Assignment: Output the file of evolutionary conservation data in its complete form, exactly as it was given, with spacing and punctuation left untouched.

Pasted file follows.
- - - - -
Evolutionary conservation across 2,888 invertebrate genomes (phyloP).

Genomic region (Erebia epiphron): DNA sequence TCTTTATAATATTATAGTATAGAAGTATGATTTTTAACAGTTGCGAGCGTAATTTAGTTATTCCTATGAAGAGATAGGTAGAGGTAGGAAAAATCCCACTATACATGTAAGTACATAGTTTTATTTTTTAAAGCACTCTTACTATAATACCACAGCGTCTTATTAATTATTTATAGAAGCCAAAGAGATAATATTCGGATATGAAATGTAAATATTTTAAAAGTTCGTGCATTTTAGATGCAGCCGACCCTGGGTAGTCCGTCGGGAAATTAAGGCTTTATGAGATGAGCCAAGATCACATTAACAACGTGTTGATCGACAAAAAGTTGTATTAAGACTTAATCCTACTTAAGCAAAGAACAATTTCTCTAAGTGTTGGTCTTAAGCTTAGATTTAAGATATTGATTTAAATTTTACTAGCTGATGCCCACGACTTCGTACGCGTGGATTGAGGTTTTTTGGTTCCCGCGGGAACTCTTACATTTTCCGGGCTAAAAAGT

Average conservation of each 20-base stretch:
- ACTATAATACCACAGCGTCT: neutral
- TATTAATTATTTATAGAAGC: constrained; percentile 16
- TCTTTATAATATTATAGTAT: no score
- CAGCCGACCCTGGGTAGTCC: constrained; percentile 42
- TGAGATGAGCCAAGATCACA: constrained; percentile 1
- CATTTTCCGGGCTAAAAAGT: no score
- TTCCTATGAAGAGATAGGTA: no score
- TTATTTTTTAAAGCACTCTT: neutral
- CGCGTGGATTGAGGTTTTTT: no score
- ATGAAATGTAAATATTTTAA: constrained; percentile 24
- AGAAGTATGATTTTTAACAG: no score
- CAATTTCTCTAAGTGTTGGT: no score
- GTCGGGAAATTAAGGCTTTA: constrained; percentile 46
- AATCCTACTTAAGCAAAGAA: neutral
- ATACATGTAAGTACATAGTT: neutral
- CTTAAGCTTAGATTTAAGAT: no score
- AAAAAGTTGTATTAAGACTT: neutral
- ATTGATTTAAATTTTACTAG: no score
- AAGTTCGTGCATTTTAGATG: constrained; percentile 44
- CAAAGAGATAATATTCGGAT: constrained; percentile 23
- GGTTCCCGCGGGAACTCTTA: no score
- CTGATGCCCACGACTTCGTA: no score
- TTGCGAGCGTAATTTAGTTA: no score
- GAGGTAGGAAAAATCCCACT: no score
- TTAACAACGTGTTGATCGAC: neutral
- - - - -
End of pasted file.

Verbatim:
Evolutionary conservation across 2,888 invertebrate genomes (phyloP).

Genomic region (Erebia epiphron): DNA sequence TCTTTATAATATTATAGTATAGAAGTATGATTTTTAACAGTTGCGAGCGTAATTTAGTTATTCCTATGAAGAGATAGGTAGAGGTAGGAAAAATCCCACTATACATGTAAGTACATAGTTTTATTTTTTAAAGCACTCTTACTATAATACCACAGCGTCTTATTAATTATTTATAGAAGCCAAAGAGATAATATTCGGATATGAAATGTAAATATTTTAAAAGTTCGTGCATTTTAGATGCAGCCGACCCTGGGTAGTCCGTCGGGAAATTAAGGCTTTATGAGATGAGCCAAGATCACATTAACAACGTGTTGATCGACAAAAAGTTGTATTAAGACTTAATCCTACTTAAGCAAAGAACAATTTCTCTAAGTGTTGGTCTTAAGCTTAGATTTAAGATATTGATTTAAATTTTACTAGCTGATGCCCACGACTTCGTACGCGTGGATTGAGGTTTTTTGGTTCCCGCGGGAACTCTTACATTTTCCGGGCTAAAAAGT

Average conservation of each 20-base stretch:
- ACTATAATACCACAGCGTCT: neutral
- TATTAATTATTTATAGAAGC: constrained; percentile 16
- TCTTTATAATATTATAGTAT: no score
- CAGCCGACCCTGGGTAGTCC: constrained; percentile 42
- TGAGATGAGCCAAGATCACA: constrained; percentile 1
- CATTTTCCGGGCTAAAAAGT: no score
- TTCCTATGAAGAGATAGGTA: no score
- TTATTTTTTAAAGCACTCTT: neutral
- CGCGTGGATTGAGGTTTTTT: no score
- ATGAAATGTAAATATTTTAA: constrained; percentile 24
- AGAAGTATGATTTTTAACAG: no score
- CAATTTCTCTAAGTGTTGGT: no score
- GTCGGGAAATTAAGGCTTTA: constrained; percentile 46
- AATCCTACTTAAGCAAAGAA: neutral
- ATACATGTAAGTACATAGTT: neutral
- CTTAAGCTTAGATTTAAGAT: no score
- AAAAAGTTGTATTAAGACTT: neutral
- ATTGATTTAAATTTTACTAG: no score
- AAGTTCGTGCATTTTAGATG: constrained; percentile 44
- CAAAGAGATAATATTCGGAT: constrained; percentile 23
- GGTTCCCGCGGGAACTCTTA: no score
- CTGATGCCCACGACTTCGTA: no score
- TTGCGAGCGTAATTTAGTTA: no score
- GAGGTAGGAAAAATCCCACT: no score
- TTAACAACGTGTTGATCGAC: neutral